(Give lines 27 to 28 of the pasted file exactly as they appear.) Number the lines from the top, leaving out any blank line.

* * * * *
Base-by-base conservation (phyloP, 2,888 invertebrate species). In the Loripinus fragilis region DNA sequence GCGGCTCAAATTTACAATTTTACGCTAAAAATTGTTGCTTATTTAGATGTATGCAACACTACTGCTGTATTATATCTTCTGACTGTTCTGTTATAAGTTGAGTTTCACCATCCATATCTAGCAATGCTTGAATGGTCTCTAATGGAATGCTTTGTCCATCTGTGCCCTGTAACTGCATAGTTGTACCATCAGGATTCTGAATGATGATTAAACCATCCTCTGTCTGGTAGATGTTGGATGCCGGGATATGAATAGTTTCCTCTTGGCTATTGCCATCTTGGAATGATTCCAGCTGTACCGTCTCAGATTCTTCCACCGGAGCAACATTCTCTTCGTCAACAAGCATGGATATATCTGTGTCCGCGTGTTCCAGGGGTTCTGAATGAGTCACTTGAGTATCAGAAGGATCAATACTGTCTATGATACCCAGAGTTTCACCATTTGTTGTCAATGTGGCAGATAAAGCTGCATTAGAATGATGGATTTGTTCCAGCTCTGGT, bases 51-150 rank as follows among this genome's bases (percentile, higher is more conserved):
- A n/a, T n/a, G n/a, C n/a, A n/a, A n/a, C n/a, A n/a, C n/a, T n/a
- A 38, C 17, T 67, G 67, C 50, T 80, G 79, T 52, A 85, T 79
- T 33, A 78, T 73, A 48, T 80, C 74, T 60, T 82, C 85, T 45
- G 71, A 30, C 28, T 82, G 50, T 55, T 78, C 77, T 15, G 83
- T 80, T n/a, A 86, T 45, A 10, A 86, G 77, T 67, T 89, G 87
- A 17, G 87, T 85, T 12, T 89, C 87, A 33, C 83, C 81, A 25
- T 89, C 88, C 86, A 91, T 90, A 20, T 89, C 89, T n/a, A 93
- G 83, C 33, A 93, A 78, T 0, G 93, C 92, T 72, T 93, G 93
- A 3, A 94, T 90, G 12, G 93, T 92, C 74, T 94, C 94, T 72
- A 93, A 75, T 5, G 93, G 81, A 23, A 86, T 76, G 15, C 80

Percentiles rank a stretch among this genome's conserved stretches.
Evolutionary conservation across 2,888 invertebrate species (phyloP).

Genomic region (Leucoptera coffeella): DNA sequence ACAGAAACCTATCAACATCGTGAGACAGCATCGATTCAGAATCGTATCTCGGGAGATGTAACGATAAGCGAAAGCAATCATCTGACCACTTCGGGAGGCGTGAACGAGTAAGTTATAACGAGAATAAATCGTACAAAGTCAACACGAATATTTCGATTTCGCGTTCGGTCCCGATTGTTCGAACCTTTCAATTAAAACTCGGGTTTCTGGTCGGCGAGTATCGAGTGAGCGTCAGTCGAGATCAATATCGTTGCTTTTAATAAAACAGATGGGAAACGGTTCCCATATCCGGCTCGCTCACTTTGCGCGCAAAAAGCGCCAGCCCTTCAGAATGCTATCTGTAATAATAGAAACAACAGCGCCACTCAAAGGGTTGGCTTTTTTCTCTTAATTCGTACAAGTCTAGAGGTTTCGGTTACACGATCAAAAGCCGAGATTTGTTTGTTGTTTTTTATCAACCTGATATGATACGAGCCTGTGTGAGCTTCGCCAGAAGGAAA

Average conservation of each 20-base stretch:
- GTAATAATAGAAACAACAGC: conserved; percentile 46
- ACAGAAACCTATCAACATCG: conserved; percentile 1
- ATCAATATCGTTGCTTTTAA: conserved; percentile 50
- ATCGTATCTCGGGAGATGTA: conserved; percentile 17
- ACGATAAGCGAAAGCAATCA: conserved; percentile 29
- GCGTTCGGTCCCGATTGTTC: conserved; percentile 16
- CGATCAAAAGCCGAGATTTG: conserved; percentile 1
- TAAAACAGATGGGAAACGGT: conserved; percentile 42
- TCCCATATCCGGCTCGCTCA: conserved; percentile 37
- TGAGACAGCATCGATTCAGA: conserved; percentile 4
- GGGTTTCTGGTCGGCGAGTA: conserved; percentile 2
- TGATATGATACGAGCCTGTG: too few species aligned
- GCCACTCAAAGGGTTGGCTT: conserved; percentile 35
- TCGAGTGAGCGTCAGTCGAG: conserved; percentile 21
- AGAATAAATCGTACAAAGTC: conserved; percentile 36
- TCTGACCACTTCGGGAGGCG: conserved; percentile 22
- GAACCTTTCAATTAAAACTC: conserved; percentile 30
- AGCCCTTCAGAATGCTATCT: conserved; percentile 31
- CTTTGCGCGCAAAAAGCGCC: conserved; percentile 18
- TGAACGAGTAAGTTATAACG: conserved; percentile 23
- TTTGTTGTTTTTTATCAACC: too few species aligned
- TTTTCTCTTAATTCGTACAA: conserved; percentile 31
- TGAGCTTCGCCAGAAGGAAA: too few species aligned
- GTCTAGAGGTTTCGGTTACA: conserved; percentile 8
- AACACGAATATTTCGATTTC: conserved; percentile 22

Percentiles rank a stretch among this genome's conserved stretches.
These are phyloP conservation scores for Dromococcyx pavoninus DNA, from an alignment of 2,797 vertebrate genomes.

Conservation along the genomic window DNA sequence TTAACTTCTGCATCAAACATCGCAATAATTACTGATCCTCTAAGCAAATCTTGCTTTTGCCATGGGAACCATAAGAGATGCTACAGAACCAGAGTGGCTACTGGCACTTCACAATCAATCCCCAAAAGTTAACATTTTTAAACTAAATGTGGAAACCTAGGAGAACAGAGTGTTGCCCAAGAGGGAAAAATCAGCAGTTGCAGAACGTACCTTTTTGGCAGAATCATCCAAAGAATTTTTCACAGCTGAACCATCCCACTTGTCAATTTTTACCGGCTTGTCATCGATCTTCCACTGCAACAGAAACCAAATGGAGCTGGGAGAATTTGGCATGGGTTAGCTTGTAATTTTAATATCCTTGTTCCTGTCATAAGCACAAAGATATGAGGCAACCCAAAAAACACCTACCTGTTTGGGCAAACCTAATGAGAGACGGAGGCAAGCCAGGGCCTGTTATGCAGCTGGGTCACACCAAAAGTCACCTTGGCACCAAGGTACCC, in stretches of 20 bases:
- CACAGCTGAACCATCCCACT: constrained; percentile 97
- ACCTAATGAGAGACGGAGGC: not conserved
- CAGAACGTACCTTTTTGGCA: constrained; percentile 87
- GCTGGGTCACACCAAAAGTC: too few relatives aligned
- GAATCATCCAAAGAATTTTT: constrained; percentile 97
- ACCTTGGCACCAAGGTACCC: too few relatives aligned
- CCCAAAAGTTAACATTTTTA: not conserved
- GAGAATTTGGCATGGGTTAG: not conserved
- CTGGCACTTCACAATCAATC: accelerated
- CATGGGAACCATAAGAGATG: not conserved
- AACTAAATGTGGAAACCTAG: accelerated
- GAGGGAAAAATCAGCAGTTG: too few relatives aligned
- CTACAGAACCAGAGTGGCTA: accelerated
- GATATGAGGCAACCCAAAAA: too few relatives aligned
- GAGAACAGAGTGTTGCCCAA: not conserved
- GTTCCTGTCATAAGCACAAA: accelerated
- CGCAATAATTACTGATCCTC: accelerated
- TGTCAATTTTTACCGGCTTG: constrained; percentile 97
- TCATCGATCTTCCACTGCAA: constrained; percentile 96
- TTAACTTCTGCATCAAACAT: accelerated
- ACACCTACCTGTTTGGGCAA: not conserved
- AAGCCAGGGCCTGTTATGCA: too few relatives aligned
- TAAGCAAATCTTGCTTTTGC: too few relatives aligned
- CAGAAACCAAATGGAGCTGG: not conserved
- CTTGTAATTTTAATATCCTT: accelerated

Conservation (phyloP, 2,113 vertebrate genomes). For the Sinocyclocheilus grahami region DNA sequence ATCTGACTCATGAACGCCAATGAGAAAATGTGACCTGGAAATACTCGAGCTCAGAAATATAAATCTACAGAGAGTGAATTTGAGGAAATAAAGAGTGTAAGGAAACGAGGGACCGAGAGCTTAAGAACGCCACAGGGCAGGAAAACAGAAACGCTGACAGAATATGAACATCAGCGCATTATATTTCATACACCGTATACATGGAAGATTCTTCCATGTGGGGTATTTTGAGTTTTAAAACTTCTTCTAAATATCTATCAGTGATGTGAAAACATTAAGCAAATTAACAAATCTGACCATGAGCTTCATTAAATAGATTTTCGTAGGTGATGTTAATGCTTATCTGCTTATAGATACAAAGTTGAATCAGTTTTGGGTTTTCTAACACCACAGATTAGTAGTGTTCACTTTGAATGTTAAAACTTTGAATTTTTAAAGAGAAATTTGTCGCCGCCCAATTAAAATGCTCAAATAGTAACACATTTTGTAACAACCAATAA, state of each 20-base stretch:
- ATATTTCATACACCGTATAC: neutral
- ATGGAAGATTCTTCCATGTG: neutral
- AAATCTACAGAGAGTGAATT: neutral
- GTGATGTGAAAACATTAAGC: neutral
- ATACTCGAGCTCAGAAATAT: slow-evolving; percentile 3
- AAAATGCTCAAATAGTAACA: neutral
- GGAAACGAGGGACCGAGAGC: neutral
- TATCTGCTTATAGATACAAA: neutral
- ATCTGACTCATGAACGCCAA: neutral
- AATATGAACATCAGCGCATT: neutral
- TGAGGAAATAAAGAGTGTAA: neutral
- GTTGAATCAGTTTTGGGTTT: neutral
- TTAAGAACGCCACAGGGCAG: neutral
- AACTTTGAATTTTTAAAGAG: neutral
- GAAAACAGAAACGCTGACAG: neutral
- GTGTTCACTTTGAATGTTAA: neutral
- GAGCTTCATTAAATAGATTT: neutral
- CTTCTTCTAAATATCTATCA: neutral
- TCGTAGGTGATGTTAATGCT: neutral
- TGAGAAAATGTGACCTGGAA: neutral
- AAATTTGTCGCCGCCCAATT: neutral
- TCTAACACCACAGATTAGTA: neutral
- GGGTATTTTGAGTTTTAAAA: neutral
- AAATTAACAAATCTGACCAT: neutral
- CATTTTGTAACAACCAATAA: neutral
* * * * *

- TGATATGATACGAGCCTGTG: too few species aligned
- GCCACTCAAAGGGTTGGCTT: conserved; percentile 35